Very important, though, was that the coup planners seem to have believed their own propaganda: that Chavez was an extremely unpopular leader. What they seem to have forgotten is that Chavez was not a fluke, a phenomenon that appeared in Venezuela as a result of political chaos, as some analysts seem to believe. Rather, Chavez’ movement has its roots in a long history of Venezuelan community and leftist organising. Also, it seems quite likely that although many people were unhappy with Chavez’ lack of rapid progress in implementing the reforms he promised, he was still the most popular politician in the country.

The media and the opposition movement tried to create the impression that Chavez was completely isolated and that no one supported him any longer. They did this by organising massive demonstrations, with the extensive help of the television stations, which regularly broadcast reports of the anti-Chavez protests, but consistently ignored the pro-Chavez protests, which, by all fair accounts, tended to be just as large. The television channels claimed that they did not cover pro-Chavez demonstrations because protestors threatened their lives. While this seems unlikely since the demonstrators usually unequivocally want their demonstrations covered by the media, they could have gotten protection, if they had cared to.

The Media

Nearly the entire media is owned and operated by Venezuela’s oligarchy. There is only one neutral newspaper, which is not an explicitly anti-Chavez newspaper and one state-run television station. During the coup, the state-run station was taken off the air completely and all of the other media kept repeating the coup organiser’s lies without question. These lies included the claim that Chavez had resigned and had dismissed his cabinet, that all of the demonstration’s dead were "martyrs of civil society" (i.e., of the opposition, since the media does not consider Chavez supporters as part of civil society), and that Chavez had ordered his supporters to shoot into the unarmed crowd of anti-Chavez demonstrators.

The media never addressed the repeated doubts that members of Chavez’ cabinet raised about his resignation. Also, the media did not release the names of those who were shot, probably because this would have shown that most of the dead were pro-Chavez demonstrators. Finally, the media edited the video footage of the shootings in such a way as to avoid showing where the Chavez supporters were shooting_namely, as eyewitnesses reported, at police and individuals who were shooting back while hidden in doorways. Also, they did not show the pro-Chavez crowd repeatedly pointing at the snipers who were firing at them from the rooftop of a nearby building.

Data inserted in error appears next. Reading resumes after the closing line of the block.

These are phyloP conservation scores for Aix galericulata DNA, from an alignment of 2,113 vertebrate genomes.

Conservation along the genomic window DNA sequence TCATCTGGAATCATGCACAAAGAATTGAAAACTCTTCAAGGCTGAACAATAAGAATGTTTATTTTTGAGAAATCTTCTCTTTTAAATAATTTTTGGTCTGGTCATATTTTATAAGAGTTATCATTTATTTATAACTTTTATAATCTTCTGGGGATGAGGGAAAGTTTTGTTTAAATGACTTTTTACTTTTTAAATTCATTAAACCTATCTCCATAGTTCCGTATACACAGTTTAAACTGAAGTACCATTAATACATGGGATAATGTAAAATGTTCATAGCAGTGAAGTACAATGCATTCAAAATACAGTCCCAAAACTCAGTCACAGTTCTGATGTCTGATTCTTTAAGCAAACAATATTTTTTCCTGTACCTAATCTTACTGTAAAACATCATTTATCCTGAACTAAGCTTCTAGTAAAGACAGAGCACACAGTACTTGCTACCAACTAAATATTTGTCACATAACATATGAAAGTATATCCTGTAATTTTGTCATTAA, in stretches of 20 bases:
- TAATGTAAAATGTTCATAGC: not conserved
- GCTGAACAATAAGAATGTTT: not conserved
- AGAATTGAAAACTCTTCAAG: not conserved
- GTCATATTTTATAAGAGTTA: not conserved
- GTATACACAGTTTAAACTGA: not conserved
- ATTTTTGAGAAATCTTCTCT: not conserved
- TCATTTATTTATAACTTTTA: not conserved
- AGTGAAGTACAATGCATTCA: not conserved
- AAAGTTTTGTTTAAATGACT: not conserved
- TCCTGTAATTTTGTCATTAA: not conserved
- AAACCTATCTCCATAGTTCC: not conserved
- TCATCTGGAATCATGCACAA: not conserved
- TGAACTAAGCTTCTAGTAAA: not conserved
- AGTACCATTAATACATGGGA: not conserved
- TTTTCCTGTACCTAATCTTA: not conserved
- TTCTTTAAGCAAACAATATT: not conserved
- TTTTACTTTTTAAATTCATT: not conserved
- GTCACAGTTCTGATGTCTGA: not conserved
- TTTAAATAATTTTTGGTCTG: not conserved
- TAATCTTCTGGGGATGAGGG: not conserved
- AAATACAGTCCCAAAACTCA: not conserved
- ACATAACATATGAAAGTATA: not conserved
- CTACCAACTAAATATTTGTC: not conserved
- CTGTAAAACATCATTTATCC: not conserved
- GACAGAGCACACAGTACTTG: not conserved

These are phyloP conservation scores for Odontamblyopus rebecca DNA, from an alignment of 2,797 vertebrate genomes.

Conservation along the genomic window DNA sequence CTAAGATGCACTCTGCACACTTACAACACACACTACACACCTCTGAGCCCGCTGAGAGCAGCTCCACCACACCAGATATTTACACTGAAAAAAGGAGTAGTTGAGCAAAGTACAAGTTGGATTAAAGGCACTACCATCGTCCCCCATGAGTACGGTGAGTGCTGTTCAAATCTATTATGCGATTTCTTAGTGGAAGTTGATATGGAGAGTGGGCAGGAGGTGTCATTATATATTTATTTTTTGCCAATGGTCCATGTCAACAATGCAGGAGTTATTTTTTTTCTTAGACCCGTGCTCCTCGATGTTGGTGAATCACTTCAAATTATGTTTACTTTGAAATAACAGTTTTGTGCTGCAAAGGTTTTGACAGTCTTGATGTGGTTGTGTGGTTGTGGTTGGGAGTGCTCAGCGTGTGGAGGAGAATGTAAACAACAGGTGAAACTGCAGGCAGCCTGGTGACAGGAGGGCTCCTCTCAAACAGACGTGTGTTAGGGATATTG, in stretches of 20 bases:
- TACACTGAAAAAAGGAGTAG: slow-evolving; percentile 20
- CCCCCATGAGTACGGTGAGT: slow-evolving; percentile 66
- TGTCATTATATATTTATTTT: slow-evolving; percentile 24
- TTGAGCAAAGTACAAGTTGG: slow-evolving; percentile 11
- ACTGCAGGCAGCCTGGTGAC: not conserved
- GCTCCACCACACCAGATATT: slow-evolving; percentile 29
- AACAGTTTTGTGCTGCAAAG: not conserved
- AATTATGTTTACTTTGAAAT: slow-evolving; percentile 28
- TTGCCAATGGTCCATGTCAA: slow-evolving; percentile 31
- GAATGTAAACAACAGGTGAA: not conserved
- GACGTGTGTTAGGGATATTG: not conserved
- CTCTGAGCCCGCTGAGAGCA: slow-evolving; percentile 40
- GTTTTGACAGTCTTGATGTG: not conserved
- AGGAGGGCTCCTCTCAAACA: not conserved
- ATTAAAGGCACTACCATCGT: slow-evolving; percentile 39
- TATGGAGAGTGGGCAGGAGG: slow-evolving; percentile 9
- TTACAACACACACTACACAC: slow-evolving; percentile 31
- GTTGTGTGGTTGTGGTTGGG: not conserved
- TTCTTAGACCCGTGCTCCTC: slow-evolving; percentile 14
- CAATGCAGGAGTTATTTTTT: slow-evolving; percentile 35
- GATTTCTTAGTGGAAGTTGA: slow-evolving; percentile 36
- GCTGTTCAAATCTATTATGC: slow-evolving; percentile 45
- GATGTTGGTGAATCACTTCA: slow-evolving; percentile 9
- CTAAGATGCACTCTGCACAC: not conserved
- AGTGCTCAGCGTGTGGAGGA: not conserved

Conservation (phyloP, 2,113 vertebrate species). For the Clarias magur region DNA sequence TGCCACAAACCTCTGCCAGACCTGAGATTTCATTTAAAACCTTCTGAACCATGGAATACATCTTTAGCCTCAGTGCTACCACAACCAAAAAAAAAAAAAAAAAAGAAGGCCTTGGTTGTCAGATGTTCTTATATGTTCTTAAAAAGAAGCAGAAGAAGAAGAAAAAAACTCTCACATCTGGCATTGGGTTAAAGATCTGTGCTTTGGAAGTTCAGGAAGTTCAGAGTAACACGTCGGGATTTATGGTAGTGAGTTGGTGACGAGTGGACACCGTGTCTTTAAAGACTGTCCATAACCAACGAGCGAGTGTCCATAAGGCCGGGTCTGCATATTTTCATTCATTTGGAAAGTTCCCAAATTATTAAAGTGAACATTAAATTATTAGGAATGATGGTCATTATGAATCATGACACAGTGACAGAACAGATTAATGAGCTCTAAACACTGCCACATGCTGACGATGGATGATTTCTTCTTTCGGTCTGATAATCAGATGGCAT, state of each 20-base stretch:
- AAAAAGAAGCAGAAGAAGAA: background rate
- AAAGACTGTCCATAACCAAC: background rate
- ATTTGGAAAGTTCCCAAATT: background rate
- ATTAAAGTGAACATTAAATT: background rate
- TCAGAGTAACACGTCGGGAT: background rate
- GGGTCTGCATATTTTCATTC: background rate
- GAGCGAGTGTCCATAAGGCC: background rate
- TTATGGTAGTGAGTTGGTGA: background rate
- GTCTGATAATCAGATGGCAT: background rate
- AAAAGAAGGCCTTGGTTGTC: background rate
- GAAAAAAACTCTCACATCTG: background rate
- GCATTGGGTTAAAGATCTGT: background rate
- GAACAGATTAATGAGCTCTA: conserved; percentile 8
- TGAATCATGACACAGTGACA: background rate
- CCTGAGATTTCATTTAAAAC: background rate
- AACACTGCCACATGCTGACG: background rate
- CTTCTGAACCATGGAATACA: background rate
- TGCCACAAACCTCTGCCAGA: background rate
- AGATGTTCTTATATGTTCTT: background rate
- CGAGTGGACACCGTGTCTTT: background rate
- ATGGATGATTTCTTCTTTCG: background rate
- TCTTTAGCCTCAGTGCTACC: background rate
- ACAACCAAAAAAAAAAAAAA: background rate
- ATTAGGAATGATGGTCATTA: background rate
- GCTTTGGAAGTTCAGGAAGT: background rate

These media distortions in the aftermath of the coup drove home the point just how powerful the media is at creating an alternate reality. Those Chavez supporters who were at the demonstration and witnessed the events realised more than ever that power needs a medium and that those who control the media have much more power than they let on. This is why the television stations became a key target in the hours leading up to Chavez’ reinstatement. The take-over of four of the eight stations was essential to Chavez’ comeback because it showed the rest of the military and the rest of Venezuela that Chavez still had strong support among the population and that if the people really wanted to, they could fight for what was right and win.

Quo Vadis Chavez?

An aspect of the rise of Chavez to power that is often forgotten in Venezuela is that as far as Venezuelan presidents are concerned, Chavez has actually been among the least dictatorial. True, Chavez is a deeply flawed president with many shortcomings, among which one of the most important is his autocratic style. However, earlier presidencies, such as that of Carlos Andres Perez (1989-1993), the killing of demonstrators were nearly a monthly occurrence. Also, the outright censorship of newspapers was quite common during the Perez presidency. None of this has happened during the Chavez presidency.

President Hugo Chavez is an individual who raises the passions of people, pro or con, unlike anyone else. It almost seems that Venezuelans either love him or hate him. A more balanced picture of the president, however, would show, first, that he is someone who deeply believes in working for social justice, for improving democracy, and believes in international solidarity. Also, he is a gifted and charismatic speaker, which makes him a natural choice as a leader.

However, one has to recognise that he has some very serious shortcomings. Among the most important is that while he truly believes in participatory democracy, as is evidenced in his efforts to democratise the Venezuelan constitution, his instincts are that of an autocrat. This has led to a serious neglect of his natural base, which is the progressive and grassroots civil society. Instead, he has tried to control this civil society by organising "Bolivarian Circles" which are neighbourhood groups that are to help organise communities and at the same time to defend the revolution. The opposition easily stigmatised these circles, however, as being nothing other than a kind of SS for Chavez’ political party. Another crucial flaw has been his relatively poor personnel choices. Many of the ministries and agencies suffer from mismanagement.